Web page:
"I am deeply concerned about President Obama's cap-and-trade energy plan, and I believe it is an enormous threat to our economy. It would undermine our recovery over the short term and would inflict permanent damage," Palin wrote in opinion piece for the Washington Post.
In her July 3 announcement that she intended to resign the governorship, Palin identified energy as one of a handful of national issues she intended to focus on once she was free of the constraints of office-holding.
While Palin held up her home state in the opinion piece as an example of a potential source of domestic energy production, the Republican governor's focus was national.
"We must move in a new direction," she wrote, urging further exploration and use of domestic sources of energy. "We are ripe for economic growth and energy independence if we responsibly tap the resources that God created right underfoot on American soil."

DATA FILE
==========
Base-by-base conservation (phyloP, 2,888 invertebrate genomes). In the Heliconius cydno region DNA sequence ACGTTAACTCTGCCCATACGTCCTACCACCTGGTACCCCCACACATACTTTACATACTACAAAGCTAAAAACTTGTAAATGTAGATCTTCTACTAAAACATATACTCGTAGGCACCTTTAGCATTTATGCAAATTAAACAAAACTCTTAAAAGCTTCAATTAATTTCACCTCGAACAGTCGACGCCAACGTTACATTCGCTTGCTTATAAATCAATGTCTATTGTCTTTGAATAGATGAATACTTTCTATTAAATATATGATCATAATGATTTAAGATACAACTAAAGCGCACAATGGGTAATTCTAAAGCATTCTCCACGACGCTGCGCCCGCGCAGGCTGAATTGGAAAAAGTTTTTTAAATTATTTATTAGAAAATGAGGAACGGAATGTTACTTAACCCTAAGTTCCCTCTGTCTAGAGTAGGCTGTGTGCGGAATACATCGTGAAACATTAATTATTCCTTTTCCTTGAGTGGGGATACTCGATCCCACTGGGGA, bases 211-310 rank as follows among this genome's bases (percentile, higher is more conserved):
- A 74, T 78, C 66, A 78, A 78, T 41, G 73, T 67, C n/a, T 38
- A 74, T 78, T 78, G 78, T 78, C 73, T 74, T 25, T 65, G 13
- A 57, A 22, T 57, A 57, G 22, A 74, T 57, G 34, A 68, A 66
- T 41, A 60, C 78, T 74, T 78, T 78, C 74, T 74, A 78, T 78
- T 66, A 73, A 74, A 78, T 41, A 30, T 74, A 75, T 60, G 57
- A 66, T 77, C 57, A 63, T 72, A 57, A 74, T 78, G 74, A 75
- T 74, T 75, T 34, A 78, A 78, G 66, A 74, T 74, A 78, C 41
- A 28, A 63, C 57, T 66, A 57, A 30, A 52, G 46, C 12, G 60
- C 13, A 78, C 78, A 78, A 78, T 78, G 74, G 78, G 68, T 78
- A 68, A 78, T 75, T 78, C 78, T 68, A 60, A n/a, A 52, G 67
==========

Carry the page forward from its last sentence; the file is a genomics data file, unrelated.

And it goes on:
"Can America produce more of its own energy through strategic investments that protect the environment, revive our economy and secure our nation? Yes, we can," she continued. "Just not with Barack Obama's energy cap-and-tax plan."
Palin warned that there is "no shortage of threats to our economy," pointing to high unemployment and the growing national debt. She also noted that "the federal government's reach into the private sector is unprecedented."
The governor, however, accused the media of overlooking the serious economic threats facing the nation.
"Many in the national media would rather focus on the personality-driven political gossip of the day than on the gravity of these challenges," she wrote before launching into her argument against the president's energy plan. "So, at risk of disappointing the chattering class, let me make clear what is foremost on my mind and where my focus will be."